Sunday, March 29, 2009

Mixing Fact and Fiction: The Devil's Whore

Last night I watched a miniseries set in the English Civil War that was broadcast by Britain's Channel 4 last November. I picked up a copy of the DVD in the airport while waiting for my plane back to New York. I'm fortunate to have a region-free DVD player which means that I can play English DVD's as well as American (for some reason Europe has a different system than we do). I had planned to write about the miniseries as part of my reviewing of fictional Scandalous Women but instead I've decided to write about mixing historical fact and fiction, something that crops up a lot while watching movies and TV films based on historical scandalous women.

The story revolves Angelica Fanshawe (who is fictitious) in the years 1623 when she is born until the restoration of Charles II. When Angelica is small, her mother who is Catholic decides to go to France to become a nun, leaving Angelica to the care of her cousin's family. As the boat is leaving, Angelica declares that she no longer believes in God, and she sees the Devil standing on a branch of a tree. When she is sixteen, she marries her cousin Henry who is the heir to Fanshawe manor. On her wedding day, Elizabeth Lilburne begs her to ask the King to pardon her husband John Lilburne who is being flogged within an inch of his life for his radical views. Angelica declines to intervene.

Her marriage to her cousin Harry is not smooth. Angelica has opinions which her husband does not like, and he treats her coldly for being enthusiastic in the marriage bed. When the Civil War breaks out, Harry offers his manor up to the enemy without a fight which leads to the King ordering his death by firing squad. This leaves Angelica feeling betrayed by the King, and disenchanted with the royalist cause. After her husband's death, she is left penniless and alone. She is taken in by a merchant who buys her dinner but wants sex in exchange. Angelica threatens him and when he doesn't take her warning seriously, she stabs him to death, leading his friend Jollife seeking revenge for his death. Sexby rescues her from being attacked in the woods.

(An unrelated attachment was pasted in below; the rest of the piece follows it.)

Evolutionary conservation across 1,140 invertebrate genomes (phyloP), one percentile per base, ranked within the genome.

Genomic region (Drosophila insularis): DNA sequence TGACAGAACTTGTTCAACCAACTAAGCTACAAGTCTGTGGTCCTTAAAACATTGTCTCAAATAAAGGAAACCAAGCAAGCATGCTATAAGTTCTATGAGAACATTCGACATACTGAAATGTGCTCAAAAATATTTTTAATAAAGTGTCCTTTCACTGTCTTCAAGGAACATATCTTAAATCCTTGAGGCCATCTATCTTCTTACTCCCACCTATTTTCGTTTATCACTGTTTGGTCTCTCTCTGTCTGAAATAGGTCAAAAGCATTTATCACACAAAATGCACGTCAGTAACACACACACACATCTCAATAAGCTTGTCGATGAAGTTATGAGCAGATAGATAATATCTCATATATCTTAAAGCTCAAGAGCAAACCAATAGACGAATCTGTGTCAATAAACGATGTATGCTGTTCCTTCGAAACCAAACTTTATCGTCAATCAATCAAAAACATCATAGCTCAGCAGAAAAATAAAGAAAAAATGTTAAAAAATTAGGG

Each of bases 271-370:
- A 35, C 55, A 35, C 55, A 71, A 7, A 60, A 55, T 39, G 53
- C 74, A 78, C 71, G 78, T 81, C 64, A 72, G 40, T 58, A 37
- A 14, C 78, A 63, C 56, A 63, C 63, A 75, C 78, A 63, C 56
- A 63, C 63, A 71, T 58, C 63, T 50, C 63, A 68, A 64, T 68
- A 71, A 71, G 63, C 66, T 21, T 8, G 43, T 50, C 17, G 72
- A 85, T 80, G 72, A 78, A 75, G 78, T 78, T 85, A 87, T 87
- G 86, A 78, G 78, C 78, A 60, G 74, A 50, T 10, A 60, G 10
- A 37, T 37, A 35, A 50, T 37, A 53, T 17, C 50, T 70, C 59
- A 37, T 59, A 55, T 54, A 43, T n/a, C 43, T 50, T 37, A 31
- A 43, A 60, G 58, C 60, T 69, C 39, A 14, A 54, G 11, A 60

She becomes involved with Thomas Rainsborough when the Roundheads occupy her families manor house, and they fall in love and are married. Unfortunately Rainsborough is assassinated leaving Angelica a widow for the second time. A friend, Edward Sexby offers to marry her, although Angelica no longer wants to be married. She wants her freedom. However there is a war on and marriage will protect her as she goes back to live at the manor house which has no been given to the Dissenters.

Sexby is in love with her but she tells him that she will never love him. She gets involved with another one of the dissenters who is actually being paid by Jollife to get Angelica arrested for indecency and promiscuity. Sexby again rescues her and this time she is willing to allow herself to love him. Unfortunately Sexby has been disallusioned by his good friend Cromwell who he suspects of ordering the death of Rainsborough. He was also disgusted by Cromwell's actions in Ireland and the idea that Cromwell might become King. He decides to take matters into his own hands and assassinate Cromwell, however he is betrayed and commits suicide when he realizes his plan has been foiled.